U.S. Fed's monetary policy serves as drag on economy: expert

2013-01-29 19:36:41 GMT2013-01-30 03:36:41(Beijing Time)  Xinhua English

WASHINGTON, Jan. 29 (Xinhua) -- U.S. Federal Reserve pointed to external factors for the sluggish U.S. economic growth, but the American central bank ignored a reality that its own monetary policies have been a drag on the economy, a renowned U.S. economist said Tuesday.

The Fed has boosted purchases of mortgage-backed and U.S. Treasury securities, and now it says more large-scale purchases are coming. They have kept extending the near-zero federal funds rate and now say that rate will remain in place for at least several more years, Stanford University professor John Taylor contended in an article carried on the Wall Street Journal.

"At the very least, the policy creates a great deal of uncertainty. People recognize that the Fed will eventually have to reverse course. When the economy begins to heat up, the Fed will have to sell the assets it has been purchasing to prevent inflation," said Taylor, a former undersecretary of U.S. Treasury Department.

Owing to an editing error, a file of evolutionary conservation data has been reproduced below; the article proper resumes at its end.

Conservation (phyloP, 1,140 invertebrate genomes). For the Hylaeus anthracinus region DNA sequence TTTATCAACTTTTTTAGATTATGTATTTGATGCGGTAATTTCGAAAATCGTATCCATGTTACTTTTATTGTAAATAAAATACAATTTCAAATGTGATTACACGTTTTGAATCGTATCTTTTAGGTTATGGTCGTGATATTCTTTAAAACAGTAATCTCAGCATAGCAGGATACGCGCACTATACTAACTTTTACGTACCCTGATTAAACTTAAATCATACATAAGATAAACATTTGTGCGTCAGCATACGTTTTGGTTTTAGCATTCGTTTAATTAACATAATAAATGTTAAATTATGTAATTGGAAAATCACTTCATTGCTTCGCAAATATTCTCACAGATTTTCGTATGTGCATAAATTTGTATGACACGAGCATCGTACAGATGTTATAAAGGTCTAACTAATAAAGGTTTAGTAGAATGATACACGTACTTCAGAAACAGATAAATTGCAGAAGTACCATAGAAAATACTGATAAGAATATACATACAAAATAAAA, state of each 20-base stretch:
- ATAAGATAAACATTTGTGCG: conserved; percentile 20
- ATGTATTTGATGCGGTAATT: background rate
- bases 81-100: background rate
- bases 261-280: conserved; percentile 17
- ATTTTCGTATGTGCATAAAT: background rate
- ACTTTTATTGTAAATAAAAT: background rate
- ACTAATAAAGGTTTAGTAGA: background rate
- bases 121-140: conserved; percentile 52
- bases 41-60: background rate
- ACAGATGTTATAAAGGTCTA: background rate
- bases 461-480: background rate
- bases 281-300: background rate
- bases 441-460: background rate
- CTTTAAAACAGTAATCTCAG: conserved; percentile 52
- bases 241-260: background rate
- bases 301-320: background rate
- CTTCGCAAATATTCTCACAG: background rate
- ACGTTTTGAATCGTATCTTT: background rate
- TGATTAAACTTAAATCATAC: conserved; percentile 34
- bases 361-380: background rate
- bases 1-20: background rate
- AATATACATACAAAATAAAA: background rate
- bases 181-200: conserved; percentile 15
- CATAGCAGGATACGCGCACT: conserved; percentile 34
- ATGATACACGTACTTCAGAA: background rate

If its asset sales are too slow, the bank reserves used to finance the original asset purchases will pour out of the banks and into the economy. But if the asset sales are too fast or abrupt, they will drive bond prices down and interest rates up too much, causing a recession, he noted.

Since the onset of the financial crisis, the Fed has launched three rounds of quantitative easing programs, known as QE1, QE2 and QE3 and has thus far completed the first two rounds of the quantitative easing programs. With QE1 and QE2, the Fed has bought more than 2 trillion dollars of Treasury securities and mortgage-backed securities, expanding its balance sheet to around 2.9 trillion U.S. dollars and attracting sharp criticism both at home and abroad.

The Fed's current near-zero interest-rate policy also creates incentives for investors including retirees and pension funds to take on questionable investments as they search for higher yields in an attempt to bolster their minuscule interest income. The low rates also make it possible for banks to roll over rather than write off bad loans, locking up unproductive assets, Taylor warned.

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